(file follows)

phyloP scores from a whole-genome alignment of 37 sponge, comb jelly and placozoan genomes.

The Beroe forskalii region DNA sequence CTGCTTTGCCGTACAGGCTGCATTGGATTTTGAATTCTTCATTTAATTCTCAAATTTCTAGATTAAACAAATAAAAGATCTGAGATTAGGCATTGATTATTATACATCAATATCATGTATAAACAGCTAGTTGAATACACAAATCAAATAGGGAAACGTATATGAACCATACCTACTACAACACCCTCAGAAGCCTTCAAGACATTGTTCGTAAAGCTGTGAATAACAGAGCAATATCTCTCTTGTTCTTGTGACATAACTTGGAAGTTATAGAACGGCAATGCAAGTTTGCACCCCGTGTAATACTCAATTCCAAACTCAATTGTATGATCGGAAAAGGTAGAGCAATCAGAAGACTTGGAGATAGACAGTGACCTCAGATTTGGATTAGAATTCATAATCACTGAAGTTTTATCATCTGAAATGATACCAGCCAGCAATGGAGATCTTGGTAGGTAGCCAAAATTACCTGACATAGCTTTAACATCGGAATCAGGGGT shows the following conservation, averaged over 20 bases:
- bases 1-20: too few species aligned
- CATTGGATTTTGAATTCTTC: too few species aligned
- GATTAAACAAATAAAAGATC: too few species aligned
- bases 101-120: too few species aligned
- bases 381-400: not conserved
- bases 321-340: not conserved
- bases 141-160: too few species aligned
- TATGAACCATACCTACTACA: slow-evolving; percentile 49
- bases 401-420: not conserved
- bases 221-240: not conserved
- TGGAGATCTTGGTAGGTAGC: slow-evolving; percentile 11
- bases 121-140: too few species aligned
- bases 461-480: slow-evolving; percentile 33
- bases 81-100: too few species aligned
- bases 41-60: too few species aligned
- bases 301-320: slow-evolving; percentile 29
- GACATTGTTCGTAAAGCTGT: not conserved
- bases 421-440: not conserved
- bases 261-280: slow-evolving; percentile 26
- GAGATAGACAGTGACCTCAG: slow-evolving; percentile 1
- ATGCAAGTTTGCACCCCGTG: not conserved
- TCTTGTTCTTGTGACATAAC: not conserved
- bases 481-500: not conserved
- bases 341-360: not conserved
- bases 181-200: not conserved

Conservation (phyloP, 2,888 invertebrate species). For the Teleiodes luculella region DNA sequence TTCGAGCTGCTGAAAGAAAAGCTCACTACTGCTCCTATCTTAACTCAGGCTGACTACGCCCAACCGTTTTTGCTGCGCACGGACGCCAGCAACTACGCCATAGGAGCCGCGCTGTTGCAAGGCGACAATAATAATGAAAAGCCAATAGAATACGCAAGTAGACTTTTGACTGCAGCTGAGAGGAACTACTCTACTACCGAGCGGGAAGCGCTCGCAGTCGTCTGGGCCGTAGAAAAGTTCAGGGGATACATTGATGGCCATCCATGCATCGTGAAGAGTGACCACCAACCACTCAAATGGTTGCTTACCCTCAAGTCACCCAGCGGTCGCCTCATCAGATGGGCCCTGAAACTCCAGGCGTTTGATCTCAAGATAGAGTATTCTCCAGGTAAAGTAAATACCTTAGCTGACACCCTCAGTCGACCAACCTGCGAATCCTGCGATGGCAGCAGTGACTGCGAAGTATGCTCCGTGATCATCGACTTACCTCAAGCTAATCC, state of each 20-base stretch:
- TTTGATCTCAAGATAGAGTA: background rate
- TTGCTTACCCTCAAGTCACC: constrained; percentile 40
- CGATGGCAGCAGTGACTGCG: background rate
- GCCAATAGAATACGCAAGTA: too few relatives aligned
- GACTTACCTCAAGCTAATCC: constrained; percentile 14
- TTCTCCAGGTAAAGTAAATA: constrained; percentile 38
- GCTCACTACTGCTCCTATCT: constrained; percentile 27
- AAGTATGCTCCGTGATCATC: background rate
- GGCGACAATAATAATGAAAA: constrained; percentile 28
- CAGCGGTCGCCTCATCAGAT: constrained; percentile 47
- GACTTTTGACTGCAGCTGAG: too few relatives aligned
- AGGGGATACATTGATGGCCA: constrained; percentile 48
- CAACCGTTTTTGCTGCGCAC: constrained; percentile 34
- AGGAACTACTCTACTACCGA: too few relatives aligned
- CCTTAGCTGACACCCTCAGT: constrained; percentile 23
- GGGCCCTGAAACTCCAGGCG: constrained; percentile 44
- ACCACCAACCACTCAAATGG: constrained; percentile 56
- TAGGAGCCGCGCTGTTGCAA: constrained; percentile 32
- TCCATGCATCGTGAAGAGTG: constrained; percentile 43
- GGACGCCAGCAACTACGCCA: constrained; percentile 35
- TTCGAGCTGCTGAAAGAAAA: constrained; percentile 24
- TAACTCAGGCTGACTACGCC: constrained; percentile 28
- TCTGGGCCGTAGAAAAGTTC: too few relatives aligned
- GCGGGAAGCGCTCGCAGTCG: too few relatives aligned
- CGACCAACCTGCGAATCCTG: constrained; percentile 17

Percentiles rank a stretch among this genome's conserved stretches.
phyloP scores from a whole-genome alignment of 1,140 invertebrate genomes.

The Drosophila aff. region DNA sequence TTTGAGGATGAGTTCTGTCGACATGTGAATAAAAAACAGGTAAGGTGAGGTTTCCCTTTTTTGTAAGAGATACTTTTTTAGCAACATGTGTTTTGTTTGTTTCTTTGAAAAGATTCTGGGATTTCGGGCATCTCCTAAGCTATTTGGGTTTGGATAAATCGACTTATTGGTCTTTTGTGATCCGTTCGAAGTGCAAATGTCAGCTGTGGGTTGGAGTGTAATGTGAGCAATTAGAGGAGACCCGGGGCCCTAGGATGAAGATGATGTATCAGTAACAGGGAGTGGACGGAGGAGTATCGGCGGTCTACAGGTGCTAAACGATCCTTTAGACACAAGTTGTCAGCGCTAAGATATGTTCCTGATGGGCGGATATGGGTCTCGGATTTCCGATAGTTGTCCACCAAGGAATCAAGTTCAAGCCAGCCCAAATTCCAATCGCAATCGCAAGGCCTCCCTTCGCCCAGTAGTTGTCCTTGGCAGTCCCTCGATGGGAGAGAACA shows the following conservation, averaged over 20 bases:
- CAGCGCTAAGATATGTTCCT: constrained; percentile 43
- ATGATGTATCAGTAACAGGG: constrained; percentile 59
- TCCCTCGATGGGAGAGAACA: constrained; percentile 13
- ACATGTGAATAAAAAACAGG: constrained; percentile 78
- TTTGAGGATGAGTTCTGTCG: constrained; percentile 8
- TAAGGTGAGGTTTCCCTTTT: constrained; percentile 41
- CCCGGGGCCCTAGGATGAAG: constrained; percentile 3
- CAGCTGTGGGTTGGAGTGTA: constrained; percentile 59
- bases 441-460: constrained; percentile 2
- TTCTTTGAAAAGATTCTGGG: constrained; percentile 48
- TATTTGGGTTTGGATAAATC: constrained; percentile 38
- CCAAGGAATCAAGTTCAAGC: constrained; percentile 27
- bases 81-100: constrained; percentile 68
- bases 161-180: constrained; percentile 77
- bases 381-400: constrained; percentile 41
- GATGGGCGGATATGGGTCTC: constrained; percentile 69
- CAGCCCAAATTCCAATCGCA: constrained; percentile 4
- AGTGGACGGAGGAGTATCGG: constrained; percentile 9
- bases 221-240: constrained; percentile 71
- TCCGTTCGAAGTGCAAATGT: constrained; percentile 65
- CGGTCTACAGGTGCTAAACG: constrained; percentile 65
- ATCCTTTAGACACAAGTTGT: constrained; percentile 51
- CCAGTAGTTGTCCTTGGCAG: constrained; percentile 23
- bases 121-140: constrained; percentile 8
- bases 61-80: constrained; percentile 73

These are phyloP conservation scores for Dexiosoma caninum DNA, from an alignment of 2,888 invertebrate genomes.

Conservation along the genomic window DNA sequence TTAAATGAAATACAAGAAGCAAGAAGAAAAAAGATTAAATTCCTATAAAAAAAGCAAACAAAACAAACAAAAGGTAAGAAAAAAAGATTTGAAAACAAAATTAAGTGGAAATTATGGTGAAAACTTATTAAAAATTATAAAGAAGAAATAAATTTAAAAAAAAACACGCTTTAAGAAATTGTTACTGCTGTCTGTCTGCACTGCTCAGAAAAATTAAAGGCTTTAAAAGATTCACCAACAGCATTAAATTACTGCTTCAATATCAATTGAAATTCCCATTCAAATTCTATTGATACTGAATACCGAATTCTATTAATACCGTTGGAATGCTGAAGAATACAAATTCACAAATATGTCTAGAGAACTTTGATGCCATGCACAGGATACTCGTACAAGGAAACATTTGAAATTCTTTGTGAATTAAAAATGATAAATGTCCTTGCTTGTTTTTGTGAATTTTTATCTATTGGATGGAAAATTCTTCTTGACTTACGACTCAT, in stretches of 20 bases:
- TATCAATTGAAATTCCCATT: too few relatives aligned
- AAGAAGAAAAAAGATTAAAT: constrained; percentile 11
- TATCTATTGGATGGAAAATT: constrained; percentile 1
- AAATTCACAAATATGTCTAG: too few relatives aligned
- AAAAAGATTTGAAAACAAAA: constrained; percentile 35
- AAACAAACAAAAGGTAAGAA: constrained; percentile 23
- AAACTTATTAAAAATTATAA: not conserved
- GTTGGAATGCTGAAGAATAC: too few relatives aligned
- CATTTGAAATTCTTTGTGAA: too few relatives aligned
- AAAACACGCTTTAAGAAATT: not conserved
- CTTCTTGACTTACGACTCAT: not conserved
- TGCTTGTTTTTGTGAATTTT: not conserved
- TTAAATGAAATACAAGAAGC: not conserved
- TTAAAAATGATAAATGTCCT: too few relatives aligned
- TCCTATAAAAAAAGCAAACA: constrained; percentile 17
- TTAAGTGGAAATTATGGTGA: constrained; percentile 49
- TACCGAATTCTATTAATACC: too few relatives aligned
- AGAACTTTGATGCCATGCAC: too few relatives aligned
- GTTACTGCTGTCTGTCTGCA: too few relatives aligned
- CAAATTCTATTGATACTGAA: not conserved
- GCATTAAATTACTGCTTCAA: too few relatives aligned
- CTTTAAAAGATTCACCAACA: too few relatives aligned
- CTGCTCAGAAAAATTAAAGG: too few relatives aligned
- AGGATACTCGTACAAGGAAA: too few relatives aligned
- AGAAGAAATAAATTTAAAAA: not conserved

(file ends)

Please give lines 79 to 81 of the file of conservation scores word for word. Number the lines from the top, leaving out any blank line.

- CCAGTAGTTGTCCTTGGCAG: constrained; percentile 23
- bases 121-140: constrained; percentile 8
- bases 61-80: constrained; percentile 73